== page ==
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On March 16, Brazilian federal judge Sergio Moro released tapped phone conversations between President Dilma Rousseff and her predecessor Luiz Inácio Lula da Silva.
The controversial tapes surfaced one day after Rousseff confirmed Lula would be her chief of staff and, according to government opponents, indicate that she appointed the former president largely to give him some extra legal protection from a corruption investigation.
The tapes, which also contain Lula's conversations with several other politicians and friends and relatives, set Brazil on fire. A few days after record-breaking nationwide protests, thousands flocked back to the streets calling for Rousseff's ousting and Lula's arrest.
The federal government fiercely condemned the disclosure, decrying it as illegal and unconstitutional. Recorded conversations of the president should be submitted for supreme court appraisal, officials said. Rousseff also denied she was acting to shield Lula.
Legal and constitutional issues apart, the case shows Rousseff was, to say the least, sloppy in her communications.
As far as is known, Rousseff was not - and is not - being tapped, but she called a tapped phone of one of Lula's aides.
To avoid eavesdropping, Rousseff could have used encrypted communication, especially as it was known publicly that her predecessor - including people linked to him - were being scrutinized by investigators.
Even Edward Snowden, who broke the news of the US phone espionage that targeted, among others, Rousseff, criticized her recklessness. In his recently launched Twitter profile, the former NSA contractor retweeted a story from 2013 about the agency supposedly listening in to the Brazilian and Mexican presidents, adding ironically:
"'Going dark' is a fairy tale: 3 years after @dilmabr wiretap headlines, she's still making unencrypted calls."
After the NSA case broke, the Brazilian government vowed to improve and expand its Expresso open source platform, developed by federal data processing service Serpro.
Rousseff also issued a decree stipulating that government agencies should gradually adopt email and IT services provided exclusively by the federal administration in order to ensure privacy and inviolability of official messages.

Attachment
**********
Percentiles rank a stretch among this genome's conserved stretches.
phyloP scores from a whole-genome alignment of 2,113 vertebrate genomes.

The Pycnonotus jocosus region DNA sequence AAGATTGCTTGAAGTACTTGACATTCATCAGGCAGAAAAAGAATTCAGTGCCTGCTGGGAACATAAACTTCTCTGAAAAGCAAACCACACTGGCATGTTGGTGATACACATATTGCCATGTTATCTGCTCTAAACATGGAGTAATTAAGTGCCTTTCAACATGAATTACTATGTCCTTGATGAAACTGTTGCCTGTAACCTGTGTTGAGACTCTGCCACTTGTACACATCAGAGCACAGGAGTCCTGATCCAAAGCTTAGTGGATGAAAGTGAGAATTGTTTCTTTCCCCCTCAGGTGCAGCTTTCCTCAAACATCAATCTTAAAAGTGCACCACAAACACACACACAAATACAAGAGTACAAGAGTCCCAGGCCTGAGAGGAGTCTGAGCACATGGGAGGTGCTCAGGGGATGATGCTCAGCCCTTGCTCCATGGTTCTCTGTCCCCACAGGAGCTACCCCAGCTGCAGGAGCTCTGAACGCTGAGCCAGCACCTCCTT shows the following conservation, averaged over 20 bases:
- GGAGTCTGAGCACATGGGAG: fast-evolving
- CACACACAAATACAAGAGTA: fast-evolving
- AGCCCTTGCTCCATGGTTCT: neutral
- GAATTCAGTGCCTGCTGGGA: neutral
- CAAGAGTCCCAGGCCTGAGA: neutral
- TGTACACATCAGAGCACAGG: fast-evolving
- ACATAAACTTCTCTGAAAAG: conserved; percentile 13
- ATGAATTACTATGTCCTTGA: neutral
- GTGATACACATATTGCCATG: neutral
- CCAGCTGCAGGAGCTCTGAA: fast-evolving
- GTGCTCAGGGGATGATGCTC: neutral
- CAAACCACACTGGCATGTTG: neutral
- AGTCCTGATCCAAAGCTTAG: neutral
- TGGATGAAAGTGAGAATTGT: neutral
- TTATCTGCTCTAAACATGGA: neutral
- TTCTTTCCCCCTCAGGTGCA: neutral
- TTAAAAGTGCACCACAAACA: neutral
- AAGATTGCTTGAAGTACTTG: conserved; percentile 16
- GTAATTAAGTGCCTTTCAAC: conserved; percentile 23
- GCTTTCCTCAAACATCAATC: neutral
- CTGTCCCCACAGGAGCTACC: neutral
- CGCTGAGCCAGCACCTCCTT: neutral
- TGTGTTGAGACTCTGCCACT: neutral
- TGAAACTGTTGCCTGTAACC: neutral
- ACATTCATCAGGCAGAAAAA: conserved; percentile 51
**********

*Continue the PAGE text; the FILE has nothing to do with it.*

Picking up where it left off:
But the recent events show the Brazilian president was careless with her phone communications - even when there was homegrown technology to secure them.
Brazilian security firm Sikur, part of the Ciberbras technology group, created a "secure, espionage-free communication" platform four years ago based on a "fully encrypted" environment without a backdoor.
Sikur later embedded the platform into a prototype called GranitePhone, considered Latin America's first smartphone built from scratch for security, and unveiled at the 2015 Mobile World Congress in Barcelona.
"I usually say Edward Snowden was our best pre-salesman," joked Sikur's CEO Cristiano Iop in an interview with BNamericas in 2014.
It looks like no one showed it to Rousseff.
Another row involving the tapes concerns the legitimacy of the most controversial of the Lula-Dilma conversations. This is because judge Moro's order allowing the wiretap expired minutes before the conversation took place. And yet Moro still opted to release its content, claiming "public interest."
The tapped phone used by Lula was a Claro Brasil one. Claro took nearly 11 hours to comply with the judge's order and stop the signal that directed conversations from that phone to the federal police's Guardian program.
Claro was notified by Moro at 12:46pm on March 16, but stopped tapping procedures at 11:33pm. The most controversial Lula-Dilma conversation happened at around 1pm.
Questioned by BNamericas, Claro Brasil said it would not comment on the case.